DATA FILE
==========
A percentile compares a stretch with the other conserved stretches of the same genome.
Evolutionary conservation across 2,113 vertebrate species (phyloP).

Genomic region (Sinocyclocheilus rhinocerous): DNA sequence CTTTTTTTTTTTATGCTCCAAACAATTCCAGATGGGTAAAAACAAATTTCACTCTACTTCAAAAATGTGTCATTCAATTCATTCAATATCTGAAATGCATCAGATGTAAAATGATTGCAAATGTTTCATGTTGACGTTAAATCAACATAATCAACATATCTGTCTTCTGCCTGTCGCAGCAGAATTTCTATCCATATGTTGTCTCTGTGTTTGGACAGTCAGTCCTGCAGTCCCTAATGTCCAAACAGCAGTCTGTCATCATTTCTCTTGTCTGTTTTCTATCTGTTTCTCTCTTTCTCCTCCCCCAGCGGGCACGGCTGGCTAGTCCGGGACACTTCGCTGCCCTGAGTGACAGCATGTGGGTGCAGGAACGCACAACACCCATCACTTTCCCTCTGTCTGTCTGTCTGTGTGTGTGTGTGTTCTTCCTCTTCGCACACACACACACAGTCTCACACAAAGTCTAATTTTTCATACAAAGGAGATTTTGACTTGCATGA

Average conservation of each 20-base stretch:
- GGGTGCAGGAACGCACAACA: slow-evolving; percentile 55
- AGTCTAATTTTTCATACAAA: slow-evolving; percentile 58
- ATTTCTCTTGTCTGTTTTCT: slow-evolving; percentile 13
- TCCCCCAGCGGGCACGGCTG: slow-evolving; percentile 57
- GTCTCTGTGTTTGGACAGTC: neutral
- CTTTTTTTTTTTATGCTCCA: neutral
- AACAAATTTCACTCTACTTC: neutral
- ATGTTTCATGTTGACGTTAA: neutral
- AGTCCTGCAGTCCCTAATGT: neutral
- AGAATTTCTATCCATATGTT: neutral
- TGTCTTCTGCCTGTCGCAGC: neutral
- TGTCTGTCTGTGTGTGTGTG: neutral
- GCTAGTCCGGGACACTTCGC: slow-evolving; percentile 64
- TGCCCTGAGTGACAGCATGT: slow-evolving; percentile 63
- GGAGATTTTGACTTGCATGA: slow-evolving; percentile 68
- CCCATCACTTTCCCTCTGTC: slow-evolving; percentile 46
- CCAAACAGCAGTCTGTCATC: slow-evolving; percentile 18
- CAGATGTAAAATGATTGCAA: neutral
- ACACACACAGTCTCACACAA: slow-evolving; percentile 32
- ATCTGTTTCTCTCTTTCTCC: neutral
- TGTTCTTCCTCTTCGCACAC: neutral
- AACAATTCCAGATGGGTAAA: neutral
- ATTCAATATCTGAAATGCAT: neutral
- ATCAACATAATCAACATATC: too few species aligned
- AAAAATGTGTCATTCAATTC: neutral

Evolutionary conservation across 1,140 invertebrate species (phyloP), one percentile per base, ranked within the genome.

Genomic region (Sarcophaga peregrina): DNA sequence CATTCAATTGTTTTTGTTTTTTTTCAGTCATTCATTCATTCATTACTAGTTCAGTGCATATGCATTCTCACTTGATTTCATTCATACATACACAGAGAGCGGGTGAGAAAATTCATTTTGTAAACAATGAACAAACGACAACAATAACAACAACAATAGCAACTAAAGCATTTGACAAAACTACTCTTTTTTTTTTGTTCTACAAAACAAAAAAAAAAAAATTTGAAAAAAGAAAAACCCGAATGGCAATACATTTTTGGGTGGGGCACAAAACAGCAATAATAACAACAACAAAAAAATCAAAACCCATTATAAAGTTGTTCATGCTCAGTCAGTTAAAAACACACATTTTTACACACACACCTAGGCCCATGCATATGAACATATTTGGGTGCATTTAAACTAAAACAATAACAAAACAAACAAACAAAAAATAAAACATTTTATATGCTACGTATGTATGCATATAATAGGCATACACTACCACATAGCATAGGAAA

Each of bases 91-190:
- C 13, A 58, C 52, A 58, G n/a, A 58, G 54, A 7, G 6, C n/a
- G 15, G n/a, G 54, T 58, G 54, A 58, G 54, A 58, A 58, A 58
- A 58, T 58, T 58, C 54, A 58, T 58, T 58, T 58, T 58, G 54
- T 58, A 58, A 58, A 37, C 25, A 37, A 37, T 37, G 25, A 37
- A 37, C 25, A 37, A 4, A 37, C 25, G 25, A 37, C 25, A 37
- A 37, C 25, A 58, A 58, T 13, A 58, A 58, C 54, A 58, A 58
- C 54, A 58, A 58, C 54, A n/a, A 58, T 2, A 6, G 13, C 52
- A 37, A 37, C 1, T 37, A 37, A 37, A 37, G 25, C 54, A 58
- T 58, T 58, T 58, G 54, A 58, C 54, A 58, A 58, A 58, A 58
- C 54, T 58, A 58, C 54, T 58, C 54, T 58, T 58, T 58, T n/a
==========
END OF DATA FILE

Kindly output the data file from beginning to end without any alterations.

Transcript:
A percentile compares a stretch with the other conserved stretches of the same genome.
Evolutionary conservation across 2,113 vertebrate species (phyloP).

Genomic region (Sinocyclocheilus rhinocerous): DNA sequence CTTTTTTTTTTTATGCTCCAAACAATTCCAGATGGGTAAAAACAAATTTCACTCTACTTCAAAAATGTGTCATTCAATTCATTCAATATCTGAAATGCATCAGATGTAAAATGATTGCAAATGTTTCATGTTGACGTTAAATCAACATAATCAACATATCTGTCTTCTGCCTGTCGCAGCAGAATTTCTATCCATATGTTGTCTCTGTGTTTGGACAGTCAGTCCTGCAGTCCCTAATGTCCAAACAGCAGTCTGTCATCATTTCTCTTGTCTGTTTTCTATCTGTTTCTCTCTTTCTCCTCCCCCAGCGGGCACGGCTGGCTAGTCCGGGACACTTCGCTGCCCTGAGTGACAGCATGTGGGTGCAGGAACGCACAACACCCATCACTTTCCCTCTGTCTGTCTGTCTGTGTGTGTGTGTGTTCTTCCTCTTCGCACACACACACACAGTCTCACACAAAGTCTAATTTTTCATACAAAGGAGATTTTGACTTGCATGA

Average conservation of each 20-base stretch:
- GGGTGCAGGAACGCACAACA: slow-evolving; percentile 55
- AGTCTAATTTTTCATACAAA: slow-evolving; percentile 58
- ATTTCTCTTGTCTGTTTTCT: slow-evolving; percentile 13
- TCCCCCAGCGGGCACGGCTG: slow-evolving; percentile 57
- GTCTCTGTGTTTGGACAGTC: neutral
- CTTTTTTTTTTTATGCTCCA: neutral
- AACAAATTTCACTCTACTTC: neutral
- ATGTTTCATGTTGACGTTAA: neutral
- AGTCCTGCAGTCCCTAATGT: neutral
- AGAATTTCTATCCATATGTT: neutral
- TGTCTTCTGCCTGTCGCAGC: neutral
- TGTCTGTCTGTGTGTGTGTG: neutral
- GCTAGTCCGGGACACTTCGC: slow-evolving; percentile 64
- TGCCCTGAGTGACAGCATGT: slow-evolving; percentile 63
- GGAGATTTTGACTTGCATGA: slow-evolving; percentile 68
- CCCATCACTTTCCCTCTGTC: slow-evolving; percentile 46
- CCAAACAGCAGTCTGTCATC: slow-evolving; percentile 18
- CAGATGTAAAATGATTGCAA: neutral
- ACACACACAGTCTCACACAA: slow-evolving; percentile 32
- ATCTGTTTCTCTCTTTCTCC: neutral
- TGTTCTTCCTCTTCGCACAC: neutral
- AACAATTCCAGATGGGTAAA: neutral
- ATTCAATATCTGAAATGCAT: neutral
- ATCAACATAATCAACATATC: too few species aligned
- AAAAATGTGTCATTCAATTC: neutral

Evolutionary conservation across 1,140 invertebrate species (phyloP), one percentile per base, ranked within the genome.

Genomic region (Sarcophaga peregrina): DNA sequence CATTCAATTGTTTTTGTTTTTTTTCAGTCATTCATTCATTCATTACTAGTTCAGTGCATATGCATTCTCACTTGATTTCATTCATACATACACAGAGAGCGGGTGAGAAAATTCATTTTGTAAACAATGAACAAACGACAACAATAACAACAACAATAGCAACTAAAGCATTTGACAAAACTACTCTTTTTTTTTTGTTCTACAAAACAAAAAAAAAAAAATTTGAAAAAAGAAAAACCCGAATGGCAATACATTTTTGGGTGGGGCACAAAACAGCAATAATAACAACAACAAAAAAATCAAAACCCATTATAAAGTTGTTCATGCTCAGTCAGTTAAAAACACACATTTTTACACACACACCTAGGCCCATGCATATGAACATATTTGGGTGCATTTAAACTAAAACAATAACAAAACAAACAAACAAAAAATAAAACATTTTATATGCTACGTATGTATGCATATAATAGGCATACACTACCACATAGCATAGGAAA

Each of bases 91-190:
- C 13, A 58, C 52, A 58, G n/a, A 58, G 54, A 7, G 6, C n/a
- G 15, G n/a, G 54, T 58, G 54, A 58, G 54, A 58, A 58, A 58
- A 58, T 58, T 58, C 54, A 58, T 58, T 58, T 58, T 58, G 54
- T 58, A 58, A 58, A 37, C 25, A 37, A 37, T 37, G 25, A 37
- A 37, C 25, A 37, A 4, A 37, C 25, G 25, A 37, C 25, A 37
- A 37, C 25, A 58, A 58, T 13, A 58, A 58, C 54, A 58, A 58
- C 54, A 58, A 58, C 54, A n/a, A 58, T 2, A 6, G 13, C 52
- A 37, A 37, C 1, T 37, A 37, A 37, A 37, G 25, C 54, A 58
- T 58, T 58, T 58, G 54, A 58, C 54, A 58, A 58, A 58, A 58
- C 54, T 58, A 58, C 54, T 58, C 54, T 58, T 58, T 58, T n/a